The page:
Don’t turn to this book, as I did, if you expect to read at
least a little something about one of Hydra’s most famous residents in the
early 1960s, Leonard Cohen. His life on the island overlaps with that of Brenda
Chamberlain, though the bohemian art scene of which he was a part gets no
mention in the book. It’s not that his life there was secretive. While living
there he published his poetry collection Flowers
for Hitler (1964), as well as his novels The Favourite Game (1963)
and Beautiful Losers (1966).
Indeed, TripAdvisor has a long thread about how
to find Leonard Cohen’s house on Hydra. As both were writers and artists,
and foreigners on Hydra, it’s unlikely they wouldn’t at least have known of
each other’s existence. But Chamberlain’s writing is more inward-looking. As
artist Shani Rhys-James points out in her introduction to the Library of Wales
edition, she makes a hike and camps out overnight on a pilgrimage with an
English family, yet we learn nothing at all about the family, though the
descriptions of the hike, the landscape, the wildlife and the experience are
brought vividly to life.
It has to be said that this won’t be a book for everyone. The
style can be florid and very intensely personal, and sometimes the stories can
be vague and mysterious. We never do find out, for example, the nature of her
relationship with Leonidas. Were they friends or lovers? The reader will never
Buying A Rope of Vines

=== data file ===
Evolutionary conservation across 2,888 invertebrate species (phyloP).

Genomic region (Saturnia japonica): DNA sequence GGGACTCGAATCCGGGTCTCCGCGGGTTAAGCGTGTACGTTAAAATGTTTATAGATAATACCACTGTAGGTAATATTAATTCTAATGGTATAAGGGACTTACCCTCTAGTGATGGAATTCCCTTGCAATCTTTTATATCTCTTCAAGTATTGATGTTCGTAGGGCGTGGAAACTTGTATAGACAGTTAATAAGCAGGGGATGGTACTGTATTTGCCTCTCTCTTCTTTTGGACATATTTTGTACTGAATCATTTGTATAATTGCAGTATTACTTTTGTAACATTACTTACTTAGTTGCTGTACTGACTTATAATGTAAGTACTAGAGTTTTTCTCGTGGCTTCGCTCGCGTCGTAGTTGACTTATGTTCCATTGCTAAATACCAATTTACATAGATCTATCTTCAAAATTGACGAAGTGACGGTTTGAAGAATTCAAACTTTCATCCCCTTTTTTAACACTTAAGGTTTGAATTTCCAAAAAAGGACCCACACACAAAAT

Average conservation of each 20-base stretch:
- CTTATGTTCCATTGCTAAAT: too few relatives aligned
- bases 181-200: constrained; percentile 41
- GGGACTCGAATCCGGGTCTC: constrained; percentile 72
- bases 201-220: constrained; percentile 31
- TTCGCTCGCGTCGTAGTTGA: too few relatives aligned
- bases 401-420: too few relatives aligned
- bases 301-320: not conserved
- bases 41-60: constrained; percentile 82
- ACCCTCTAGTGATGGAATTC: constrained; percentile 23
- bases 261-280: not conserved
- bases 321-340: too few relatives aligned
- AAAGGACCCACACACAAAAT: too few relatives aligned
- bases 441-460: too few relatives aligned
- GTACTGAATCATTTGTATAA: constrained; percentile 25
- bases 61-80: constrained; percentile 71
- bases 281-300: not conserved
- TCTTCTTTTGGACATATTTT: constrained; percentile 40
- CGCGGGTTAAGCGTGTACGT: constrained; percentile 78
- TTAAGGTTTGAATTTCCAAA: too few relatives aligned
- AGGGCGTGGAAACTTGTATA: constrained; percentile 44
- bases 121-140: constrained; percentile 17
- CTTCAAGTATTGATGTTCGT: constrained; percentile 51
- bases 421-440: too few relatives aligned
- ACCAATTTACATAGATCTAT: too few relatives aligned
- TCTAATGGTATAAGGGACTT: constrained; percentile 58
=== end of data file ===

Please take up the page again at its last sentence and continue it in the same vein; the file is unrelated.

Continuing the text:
The book is well worth buying, for anyone who wants to learn
a little more about Greek family life, and what goes on away from the tourist
zones. If you have any interest in Hydra, you’ll want to read it as the author
does visit a lot of the island, going on hikes and describing the flora and
fauna beautifully. Her artist’s eye and her poet’s use of language make this an
exceptional and unusual book about Greece.
Where to Stay on Hydra
Other pages about books
The very thorough A-Z Guide to Santorini by Tony Oswin is now in its 15th edition, a sure sign that the guidebook is both popular and kept up-to-date.
Heaven on Earth is a collection of 19 travel pieces about Greece by Mike Gerrard.
If planning a trip to Greece, what are the best books about Greece to read before you go, or to take with you, to give you a sense of place?
A Thing of Beauty by Peter Fiennes describes ‘Travels in Mythical and Modern Greece’ and places the Greek Gods in the context of modern-day Greece.
Greece Book Reviews on the Greece Travel Secrets website with reviews of the best guidebooks to Greece, the Greek Islands, Athens, Crete and elsewhere.